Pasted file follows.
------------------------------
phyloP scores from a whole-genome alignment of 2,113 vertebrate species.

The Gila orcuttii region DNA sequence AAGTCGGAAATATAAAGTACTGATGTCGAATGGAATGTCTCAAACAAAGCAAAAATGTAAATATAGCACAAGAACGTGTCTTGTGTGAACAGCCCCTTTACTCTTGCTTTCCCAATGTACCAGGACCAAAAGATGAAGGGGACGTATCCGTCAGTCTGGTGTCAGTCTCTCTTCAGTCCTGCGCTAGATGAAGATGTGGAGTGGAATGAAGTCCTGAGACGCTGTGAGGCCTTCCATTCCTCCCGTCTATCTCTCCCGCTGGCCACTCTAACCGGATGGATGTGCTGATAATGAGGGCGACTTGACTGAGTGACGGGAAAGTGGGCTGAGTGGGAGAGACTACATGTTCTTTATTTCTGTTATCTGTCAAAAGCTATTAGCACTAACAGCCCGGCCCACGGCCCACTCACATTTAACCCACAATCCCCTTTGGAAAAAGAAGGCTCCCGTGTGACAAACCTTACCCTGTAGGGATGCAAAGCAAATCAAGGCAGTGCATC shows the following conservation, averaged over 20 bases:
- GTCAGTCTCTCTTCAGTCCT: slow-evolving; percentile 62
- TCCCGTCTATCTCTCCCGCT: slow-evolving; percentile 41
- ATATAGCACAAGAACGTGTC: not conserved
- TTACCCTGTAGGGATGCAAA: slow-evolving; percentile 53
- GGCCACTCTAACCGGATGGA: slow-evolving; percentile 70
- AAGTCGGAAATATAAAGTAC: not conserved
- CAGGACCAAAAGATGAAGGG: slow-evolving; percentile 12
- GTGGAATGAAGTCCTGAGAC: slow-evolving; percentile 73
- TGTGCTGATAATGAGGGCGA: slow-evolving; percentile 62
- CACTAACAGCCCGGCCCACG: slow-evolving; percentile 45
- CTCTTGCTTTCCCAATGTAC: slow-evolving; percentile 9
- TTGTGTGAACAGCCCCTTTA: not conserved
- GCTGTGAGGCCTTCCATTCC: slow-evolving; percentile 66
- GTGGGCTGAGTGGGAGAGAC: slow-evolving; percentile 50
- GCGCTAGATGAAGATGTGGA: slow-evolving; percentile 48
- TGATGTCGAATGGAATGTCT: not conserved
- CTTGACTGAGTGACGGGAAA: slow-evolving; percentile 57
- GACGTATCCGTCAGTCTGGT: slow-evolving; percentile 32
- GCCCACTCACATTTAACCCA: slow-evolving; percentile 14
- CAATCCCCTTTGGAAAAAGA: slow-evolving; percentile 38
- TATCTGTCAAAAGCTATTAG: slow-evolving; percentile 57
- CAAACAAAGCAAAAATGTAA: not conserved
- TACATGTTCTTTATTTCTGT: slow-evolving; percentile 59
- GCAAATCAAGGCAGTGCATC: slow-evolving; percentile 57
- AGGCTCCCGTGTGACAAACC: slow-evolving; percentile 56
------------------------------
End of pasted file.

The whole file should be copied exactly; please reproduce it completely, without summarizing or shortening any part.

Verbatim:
phyloP scores from a whole-genome alignment of 2,113 vertebrate species.

The Gila orcuttii region DNA sequence AAGTCGGAAATATAAAGTACTGATGTCGAATGGAATGTCTCAAACAAAGCAAAAATGTAAATATAGCACAAGAACGTGTCTTGTGTGAACAGCCCCTTTACTCTTGCTTTCCCAATGTACCAGGACCAAAAGATGAAGGGGACGTATCCGTCAGTCTGGTGTCAGTCTCTCTTCAGTCCTGCGCTAGATGAAGATGTGGAGTGGAATGAAGTCCTGAGACGCTGTGAGGCCTTCCATTCCTCCCGTCTATCTCTCCCGCTGGCCACTCTAACCGGATGGATGTGCTGATAATGAGGGCGACTTGACTGAGTGACGGGAAAGTGGGCTGAGTGGGAGAGACTACATGTTCTTTATTTCTGTTATCTGTCAAAAGCTATTAGCACTAACAGCCCGGCCCACGGCCCACTCACATTTAACCCACAATCCCCTTTGGAAAAAGAAGGCTCCCGTGTGACAAACCTTACCCTGTAGGGATGCAAAGCAAATCAAGGCAGTGCATC shows the following conservation, averaged over 20 bases:
- GTCAGTCTCTCTTCAGTCCT: slow-evolving; percentile 62
- TCCCGTCTATCTCTCCCGCT: slow-evolving; percentile 41
- ATATAGCACAAGAACGTGTC: not conserved
- TTACCCTGTAGGGATGCAAA: slow-evolving; percentile 53
- GGCCACTCTAACCGGATGGA: slow-evolving; percentile 70
- AAGTCGGAAATATAAAGTAC: not conserved
- CAGGACCAAAAGATGAAGGG: slow-evolving; percentile 12
- GTGGAATGAAGTCCTGAGAC: slow-evolving; percentile 73
- TGTGCTGATAATGAGGGCGA: slow-evolving; percentile 62
- CACTAACAGCCCGGCCCACG: slow-evolving; percentile 45
- CTCTTGCTTTCCCAATGTAC: slow-evolving; percentile 9
- TTGTGTGAACAGCCCCTTTA: not conserved
- GCTGTGAGGCCTTCCATTCC: slow-evolving; percentile 66
- GTGGGCTGAGTGGGAGAGAC: slow-evolving; percentile 50
- GCGCTAGATGAAGATGTGGA: slow-evolving; percentile 48
- TGATGTCGAATGGAATGTCT: not conserved
- CTTGACTGAGTGACGGGAAA: slow-evolving; percentile 57
- GACGTATCCGTCAGTCTGGT: slow-evolving; percentile 32
- GCCCACTCACATTTAACCCA: slow-evolving; percentile 14
- CAATCCCCTTTGGAAAAAGA: slow-evolving; percentile 38
- TATCTGTCAAAAGCTATTAG: slow-evolving; percentile 57
- CAAACAAAGCAAAAATGTAA: not conserved
- TACATGTTCTTTATTTCTGT: slow-evolving; percentile 59
- GCAAATCAAGGCAGTGCATC: slow-evolving; percentile 57
- AGGCTCCCGTGTGACAAACC: slow-evolving; percentile 56